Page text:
Conspiracy to Defraud - Immigration Documents - The Seventh Circuit Court of Appeals affirmed the case of United States v. Wantuch, a case in which the accused had been charged with "a four count indictment: (1) conspiracy to defraud the United States in violation of 18 U.S.C. § 371; (2) bribery of a public official in violation of 18 U.S.C. § 201(b)(1)(A) and (2); (3) fraudulent receipt of temporary alien registration stamps, in violation of 18 U.S.C. § 1546; and (4) making false statements to the INS, in violation of 18 U.S.C. § 1001 (a)(2) and (2)."
"The government’s theory was that between March of 1999 and April of 2000, [the defendant] conspired with [another individual] and his other “clients” to defraud the government by obtaining temporary green card stamps through bribes to an INS officer and false statements on green card applications."
This case arises from a joint investigation called "Operation Golden Schemes," "which focused on the criminal activities within Chicago’s Eastern European community, particularly the marketing of fraudulent immigration documents. The FBI opened an undercover travel agency called G.S. Golden Travel (“GSGT”), located in a small two-story building on Belmont Avenue in Chicago."
Bankruptcy Concealment - Advice of Counsel Instruction Precluded - The Seventh Circuit rejected a convicted defendant's arguments in United States v. Van Allen where the defendant was "convicted of a series of financial crimes involving the structuring of currency transactions and the concealment of assets in a bankruptcy proceeding, in violation of 18 U.S.C. §§ 152(1) and (2) and 31 U.S.C. §§ 5324(a)(3) and (d)(2)." The defendant unsuccessfully attempted to secure an advice of counsel instruction, but the instruction was not supported by the testimony of the bankruptcy counsel.
Mail Fraud (1346) Not Vague & What is Private Gain - In United States v. Sorich the Seventh Circuit weighed in on the honest services statute, holding that it is not unconstitutionally vague here. The court spoke about whether private gain was necessary for mail fraud using the following scenarios:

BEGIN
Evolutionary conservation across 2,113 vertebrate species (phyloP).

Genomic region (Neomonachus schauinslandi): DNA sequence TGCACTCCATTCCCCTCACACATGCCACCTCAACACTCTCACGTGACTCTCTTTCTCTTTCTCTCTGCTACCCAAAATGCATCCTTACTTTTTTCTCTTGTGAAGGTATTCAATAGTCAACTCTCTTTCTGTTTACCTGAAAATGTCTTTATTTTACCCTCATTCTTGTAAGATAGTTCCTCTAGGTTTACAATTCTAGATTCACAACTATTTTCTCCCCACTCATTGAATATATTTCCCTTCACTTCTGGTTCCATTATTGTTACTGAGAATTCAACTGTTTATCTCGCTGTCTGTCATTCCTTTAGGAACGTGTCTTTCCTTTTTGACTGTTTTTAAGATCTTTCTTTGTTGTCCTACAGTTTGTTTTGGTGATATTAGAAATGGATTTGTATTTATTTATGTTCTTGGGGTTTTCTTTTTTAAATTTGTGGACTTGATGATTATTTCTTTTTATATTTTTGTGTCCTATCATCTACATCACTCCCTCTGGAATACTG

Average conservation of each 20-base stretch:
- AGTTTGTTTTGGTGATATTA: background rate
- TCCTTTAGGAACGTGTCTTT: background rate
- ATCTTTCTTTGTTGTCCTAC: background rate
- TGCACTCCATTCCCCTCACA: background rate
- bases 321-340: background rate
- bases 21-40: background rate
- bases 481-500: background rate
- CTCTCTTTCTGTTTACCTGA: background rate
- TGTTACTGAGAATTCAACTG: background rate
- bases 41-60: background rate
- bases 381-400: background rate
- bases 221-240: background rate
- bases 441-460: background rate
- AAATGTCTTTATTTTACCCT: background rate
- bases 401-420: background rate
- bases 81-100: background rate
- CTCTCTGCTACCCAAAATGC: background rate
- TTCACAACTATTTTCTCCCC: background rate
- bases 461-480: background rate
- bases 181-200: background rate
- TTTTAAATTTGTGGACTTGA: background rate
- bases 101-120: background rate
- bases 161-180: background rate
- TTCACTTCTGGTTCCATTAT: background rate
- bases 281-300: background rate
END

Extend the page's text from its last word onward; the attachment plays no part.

"Imagine scenario (A) in which a mayor surreptitiously channels city contracts to his cronies in the business community; they get a windfall whereas he has merelyhelped his friends and takes no money. Or imagine scenario (B) in which an attorney bribes a court in order to obtain favorable results for his clients in their lawsuits. Or scenario (C) where a union boss sells union property to a senator even though the senator did not offer the highest price, and in exchange receives the senator’s vote on a matter that concerns the union. In all three scenarios the public has been defrauded of the honest services of its public servants: the mayor, the court, and the senator. Moreover, in all three scenarios the defendant—the mayor, the attorney, and the union boss—was not the one who stood to gain financially. Certainly the defendants all received something" :in (A), the mayor received the gratitude of his friends; in (B), the attorney could boast to future clients of a high success rate, which is good for business; and in (C) the union boss curried valuable favor with the senator. But the money went to another party. All three scenarios have played out in the federal courts and have resulted in convictions for mail fraud."
The court noted that "Robin Hood may be a noble criminal, but he is still a criminal."
Sunday, May 4, 2008
Alice Fisher has given notice of her intent to leave as the head of DOJ's criminal division. The date of departure is set for May 23rd. In addition to her efforts in combatting international organized crime, chairing the Katrina Fraud Task Force, and her role in the Medicare Fraud Task Force, the department notes in a press release that: